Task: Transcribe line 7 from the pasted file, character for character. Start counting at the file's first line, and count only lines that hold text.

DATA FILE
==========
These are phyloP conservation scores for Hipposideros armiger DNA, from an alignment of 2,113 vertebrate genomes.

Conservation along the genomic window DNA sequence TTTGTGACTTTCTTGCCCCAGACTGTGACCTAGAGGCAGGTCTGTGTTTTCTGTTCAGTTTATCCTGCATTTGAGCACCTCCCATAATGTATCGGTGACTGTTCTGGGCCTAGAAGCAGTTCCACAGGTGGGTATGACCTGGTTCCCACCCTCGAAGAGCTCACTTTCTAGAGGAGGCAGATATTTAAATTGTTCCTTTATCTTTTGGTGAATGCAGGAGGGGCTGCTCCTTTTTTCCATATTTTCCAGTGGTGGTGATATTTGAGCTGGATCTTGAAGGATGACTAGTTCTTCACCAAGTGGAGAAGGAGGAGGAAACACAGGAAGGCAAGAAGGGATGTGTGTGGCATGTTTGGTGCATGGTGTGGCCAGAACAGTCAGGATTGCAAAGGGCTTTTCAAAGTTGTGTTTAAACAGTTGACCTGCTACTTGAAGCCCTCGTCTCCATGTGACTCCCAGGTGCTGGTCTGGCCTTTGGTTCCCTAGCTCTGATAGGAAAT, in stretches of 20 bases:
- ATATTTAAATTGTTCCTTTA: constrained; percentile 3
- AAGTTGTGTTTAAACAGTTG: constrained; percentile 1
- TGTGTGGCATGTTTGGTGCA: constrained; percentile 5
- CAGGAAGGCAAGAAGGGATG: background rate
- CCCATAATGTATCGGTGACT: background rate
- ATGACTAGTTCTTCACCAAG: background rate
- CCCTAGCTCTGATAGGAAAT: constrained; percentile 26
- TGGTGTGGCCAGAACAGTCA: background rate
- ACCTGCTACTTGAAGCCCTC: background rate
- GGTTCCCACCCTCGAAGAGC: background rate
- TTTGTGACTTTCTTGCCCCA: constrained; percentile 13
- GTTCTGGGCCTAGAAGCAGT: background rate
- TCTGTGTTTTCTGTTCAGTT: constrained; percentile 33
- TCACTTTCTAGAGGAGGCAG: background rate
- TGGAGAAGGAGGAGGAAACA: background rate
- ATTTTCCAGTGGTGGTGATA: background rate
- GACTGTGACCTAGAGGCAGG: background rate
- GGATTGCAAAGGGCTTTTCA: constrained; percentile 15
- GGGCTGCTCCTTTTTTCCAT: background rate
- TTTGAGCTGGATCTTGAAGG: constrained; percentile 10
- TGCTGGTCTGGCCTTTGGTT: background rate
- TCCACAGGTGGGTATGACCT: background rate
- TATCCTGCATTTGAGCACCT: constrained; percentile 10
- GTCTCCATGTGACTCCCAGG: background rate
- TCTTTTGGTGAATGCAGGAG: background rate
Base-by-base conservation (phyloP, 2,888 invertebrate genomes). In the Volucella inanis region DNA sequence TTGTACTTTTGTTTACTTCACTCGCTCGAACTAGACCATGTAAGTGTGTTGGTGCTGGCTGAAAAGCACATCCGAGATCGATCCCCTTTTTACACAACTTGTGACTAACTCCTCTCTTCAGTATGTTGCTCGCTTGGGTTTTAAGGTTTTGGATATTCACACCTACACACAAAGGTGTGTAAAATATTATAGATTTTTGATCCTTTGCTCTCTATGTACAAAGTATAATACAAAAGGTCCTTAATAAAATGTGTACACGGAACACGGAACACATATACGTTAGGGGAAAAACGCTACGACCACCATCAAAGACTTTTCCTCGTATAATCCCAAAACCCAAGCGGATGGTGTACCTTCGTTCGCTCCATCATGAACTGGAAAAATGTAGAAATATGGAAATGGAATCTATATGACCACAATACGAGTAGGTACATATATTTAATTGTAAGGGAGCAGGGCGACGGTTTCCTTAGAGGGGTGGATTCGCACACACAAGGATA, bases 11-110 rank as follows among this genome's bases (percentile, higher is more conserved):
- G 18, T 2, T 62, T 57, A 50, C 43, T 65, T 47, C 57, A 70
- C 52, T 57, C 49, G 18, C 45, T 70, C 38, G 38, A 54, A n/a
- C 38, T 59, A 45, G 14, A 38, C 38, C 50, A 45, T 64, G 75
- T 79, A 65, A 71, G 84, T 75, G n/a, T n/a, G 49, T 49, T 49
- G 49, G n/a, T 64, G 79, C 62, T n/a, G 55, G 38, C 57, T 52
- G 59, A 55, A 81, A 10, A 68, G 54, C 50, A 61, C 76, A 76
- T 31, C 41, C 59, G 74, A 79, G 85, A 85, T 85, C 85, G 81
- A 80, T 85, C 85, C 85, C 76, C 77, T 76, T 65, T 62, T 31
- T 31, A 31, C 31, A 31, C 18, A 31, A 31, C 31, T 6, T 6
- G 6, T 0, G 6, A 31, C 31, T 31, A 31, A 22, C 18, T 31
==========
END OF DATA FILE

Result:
- CCCATAATGTATCGGTGACT: background rate